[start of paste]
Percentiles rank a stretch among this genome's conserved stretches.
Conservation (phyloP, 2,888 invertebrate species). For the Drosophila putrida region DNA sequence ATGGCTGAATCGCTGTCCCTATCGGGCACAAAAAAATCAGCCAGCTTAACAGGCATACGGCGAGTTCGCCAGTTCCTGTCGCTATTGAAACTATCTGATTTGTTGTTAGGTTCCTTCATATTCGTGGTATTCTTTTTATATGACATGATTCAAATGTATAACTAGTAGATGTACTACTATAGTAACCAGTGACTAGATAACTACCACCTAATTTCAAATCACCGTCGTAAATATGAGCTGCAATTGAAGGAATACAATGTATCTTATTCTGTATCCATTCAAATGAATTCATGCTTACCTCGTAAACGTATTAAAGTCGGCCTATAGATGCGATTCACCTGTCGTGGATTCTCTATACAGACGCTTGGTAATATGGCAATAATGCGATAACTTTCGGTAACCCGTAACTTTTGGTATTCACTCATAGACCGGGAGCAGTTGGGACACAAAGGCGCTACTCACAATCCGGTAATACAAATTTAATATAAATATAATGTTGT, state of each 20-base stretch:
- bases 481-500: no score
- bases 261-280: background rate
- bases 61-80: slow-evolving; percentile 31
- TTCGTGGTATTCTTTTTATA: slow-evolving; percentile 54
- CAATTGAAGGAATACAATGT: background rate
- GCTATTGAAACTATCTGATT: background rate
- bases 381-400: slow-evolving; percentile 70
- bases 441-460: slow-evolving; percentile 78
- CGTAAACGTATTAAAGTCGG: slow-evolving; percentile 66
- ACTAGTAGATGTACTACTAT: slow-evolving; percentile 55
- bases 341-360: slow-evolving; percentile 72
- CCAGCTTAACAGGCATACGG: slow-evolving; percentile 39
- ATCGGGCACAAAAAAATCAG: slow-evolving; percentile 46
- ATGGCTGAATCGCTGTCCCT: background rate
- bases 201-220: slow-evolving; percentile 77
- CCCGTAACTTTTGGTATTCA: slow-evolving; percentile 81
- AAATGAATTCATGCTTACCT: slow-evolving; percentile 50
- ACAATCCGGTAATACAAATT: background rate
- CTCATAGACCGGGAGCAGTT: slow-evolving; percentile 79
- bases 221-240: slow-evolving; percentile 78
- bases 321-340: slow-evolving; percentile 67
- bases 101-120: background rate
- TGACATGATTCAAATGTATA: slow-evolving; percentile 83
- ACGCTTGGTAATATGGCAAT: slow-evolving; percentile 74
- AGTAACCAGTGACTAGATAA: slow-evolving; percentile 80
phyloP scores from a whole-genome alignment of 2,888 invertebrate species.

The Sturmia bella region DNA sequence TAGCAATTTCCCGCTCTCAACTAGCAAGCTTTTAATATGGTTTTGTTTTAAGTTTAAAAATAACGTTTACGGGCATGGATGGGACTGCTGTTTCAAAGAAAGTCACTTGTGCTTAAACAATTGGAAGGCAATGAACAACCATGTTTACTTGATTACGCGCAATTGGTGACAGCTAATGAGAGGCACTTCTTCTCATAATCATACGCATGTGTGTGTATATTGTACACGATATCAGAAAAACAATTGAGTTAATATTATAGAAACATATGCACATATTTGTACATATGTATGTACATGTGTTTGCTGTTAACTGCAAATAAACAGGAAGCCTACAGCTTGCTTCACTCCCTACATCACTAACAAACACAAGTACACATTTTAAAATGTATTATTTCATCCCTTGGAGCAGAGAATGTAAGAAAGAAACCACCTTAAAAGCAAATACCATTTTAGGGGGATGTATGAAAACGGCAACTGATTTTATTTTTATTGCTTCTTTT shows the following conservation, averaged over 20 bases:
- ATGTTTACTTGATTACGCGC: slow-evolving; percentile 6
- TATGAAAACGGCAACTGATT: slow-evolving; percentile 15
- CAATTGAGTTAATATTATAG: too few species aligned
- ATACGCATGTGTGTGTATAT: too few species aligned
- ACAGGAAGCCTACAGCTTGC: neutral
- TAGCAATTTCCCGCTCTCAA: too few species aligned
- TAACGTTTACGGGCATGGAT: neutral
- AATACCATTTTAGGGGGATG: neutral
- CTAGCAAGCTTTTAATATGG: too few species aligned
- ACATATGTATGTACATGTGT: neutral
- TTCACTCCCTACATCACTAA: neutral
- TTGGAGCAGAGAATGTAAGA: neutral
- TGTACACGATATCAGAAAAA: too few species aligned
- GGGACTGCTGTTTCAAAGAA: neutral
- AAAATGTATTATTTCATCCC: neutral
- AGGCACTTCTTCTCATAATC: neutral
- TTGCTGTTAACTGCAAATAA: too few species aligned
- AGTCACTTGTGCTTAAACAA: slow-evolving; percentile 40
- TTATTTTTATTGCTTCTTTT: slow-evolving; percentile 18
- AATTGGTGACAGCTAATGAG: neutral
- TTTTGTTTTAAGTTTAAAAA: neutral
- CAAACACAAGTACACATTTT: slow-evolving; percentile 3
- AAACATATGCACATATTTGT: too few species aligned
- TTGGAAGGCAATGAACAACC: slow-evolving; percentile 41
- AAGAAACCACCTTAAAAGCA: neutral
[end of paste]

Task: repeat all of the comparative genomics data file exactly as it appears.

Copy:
Percentiles rank a stretch among this genome's conserved stretches.
Conservation (phyloP, 2,888 invertebrate species). For the Drosophila putrida region DNA sequence ATGGCTGAATCGCTGTCCCTATCGGGCACAAAAAAATCAGCCAGCTTAACAGGCATACGGCGAGTTCGCCAGTTCCTGTCGCTATTGAAACTATCTGATTTGTTGTTAGGTTCCTTCATATTCGTGGTATTCTTTTTATATGACATGATTCAAATGTATAACTAGTAGATGTACTACTATAGTAACCAGTGACTAGATAACTACCACCTAATTTCAAATCACCGTCGTAAATATGAGCTGCAATTGAAGGAATACAATGTATCTTATTCTGTATCCATTCAAATGAATTCATGCTTACCTCGTAAACGTATTAAAGTCGGCCTATAGATGCGATTCACCTGTCGTGGATTCTCTATACAGACGCTTGGTAATATGGCAATAATGCGATAACTTTCGGTAACCCGTAACTTTTGGTATTCACTCATAGACCGGGAGCAGTTGGGACACAAAGGCGCTACTCACAATCCGGTAATACAAATTTAATATAAATATAATGTTGT, state of each 20-base stretch:
- bases 481-500: no score
- bases 261-280: background rate
- bases 61-80: slow-evolving; percentile 31
- TTCGTGGTATTCTTTTTATA: slow-evolving; percentile 54
- CAATTGAAGGAATACAATGT: background rate
- GCTATTGAAACTATCTGATT: background rate
- bases 381-400: slow-evolving; percentile 70
- bases 441-460: slow-evolving; percentile 78
- CGTAAACGTATTAAAGTCGG: slow-evolving; percentile 66
- ACTAGTAGATGTACTACTAT: slow-evolving; percentile 55
- bases 341-360: slow-evolving; percentile 72
- CCAGCTTAACAGGCATACGG: slow-evolving; percentile 39
- ATCGGGCACAAAAAAATCAG: slow-evolving; percentile 46
- ATGGCTGAATCGCTGTCCCT: background rate
- bases 201-220: slow-evolving; percentile 77
- CCCGTAACTTTTGGTATTCA: slow-evolving; percentile 81
- AAATGAATTCATGCTTACCT: slow-evolving; percentile 50
- ACAATCCGGTAATACAAATT: background rate
- CTCATAGACCGGGAGCAGTT: slow-evolving; percentile 79
- bases 221-240: slow-evolving; percentile 78
- bases 321-340: slow-evolving; percentile 67
- bases 101-120: background rate
- TGACATGATTCAAATGTATA: slow-evolving; percentile 83
- ACGCTTGGTAATATGGCAAT: slow-evolving; percentile 74
- AGTAACCAGTGACTAGATAA: slow-evolving; percentile 80
phyloP scores from a whole-genome alignment of 2,888 invertebrate species.

The Sturmia bella region DNA sequence TAGCAATTTCCCGCTCTCAACTAGCAAGCTTTTAATATGGTTTTGTTTTAAGTTTAAAAATAACGTTTACGGGCATGGATGGGACTGCTGTTTCAAAGAAAGTCACTTGTGCTTAAACAATTGGAAGGCAATGAACAACCATGTTTACTTGATTACGCGCAATTGGTGACAGCTAATGAGAGGCACTTCTTCTCATAATCATACGCATGTGTGTGTATATTGTACACGATATCAGAAAAACAATTGAGTTAATATTATAGAAACATATGCACATATTTGTACATATGTATGTACATGTGTTTGCTGTTAACTGCAAATAAACAGGAAGCCTACAGCTTGCTTCACTCCCTACATCACTAACAAACACAAGTACACATTTTAAAATGTATTATTTCATCCCTTGGAGCAGAGAATGTAAGAAAGAAACCACCTTAAAAGCAAATACCATTTTAGGGGGATGTATGAAAACGGCAACTGATTTTATTTTTATTGCTTCTTTT shows the following conservation, averaged over 20 bases:
- ATGTTTACTTGATTACGCGC: slow-evolving; percentile 6
- TATGAAAACGGCAACTGATT: slow-evolving; percentile 15
- CAATTGAGTTAATATTATAG: too few species aligned
- ATACGCATGTGTGTGTATAT: too few species aligned
- ACAGGAAGCCTACAGCTTGC: neutral
- TAGCAATTTCCCGCTCTCAA: too few species aligned
- TAACGTTTACGGGCATGGAT: neutral
- AATACCATTTTAGGGGGATG: neutral
- CTAGCAAGCTTTTAATATGG: too few species aligned
- ACATATGTATGTACATGTGT: neutral
- TTCACTCCCTACATCACTAA: neutral
- TTGGAGCAGAGAATGTAAGA: neutral
- TGTACACGATATCAGAAAAA: too few species aligned
- GGGACTGCTGTTTCAAAGAA: neutral
- AAAATGTATTATTTCATCCC: neutral
- AGGCACTTCTTCTCATAATC: neutral
- TTGCTGTTAACTGCAAATAA: too few species aligned
- AGTCACTTGTGCTTAAACAA: slow-evolving; percentile 40
- TTATTTTTATTGCTTCTTTT: slow-evolving; percentile 18
- AATTGGTGACAGCTAATGAG: neutral
- TTTTGTTTTAAGTTTAAAAA: neutral
- CAAACACAAGTACACATTTT: slow-evolving; percentile 3
- AAACATATGCACATATTTGT: too few species aligned
- TTGGAAGGCAATGAACAACC: slow-evolving; percentile 41
- AAGAAACCACCTTAAAAGCA: neutral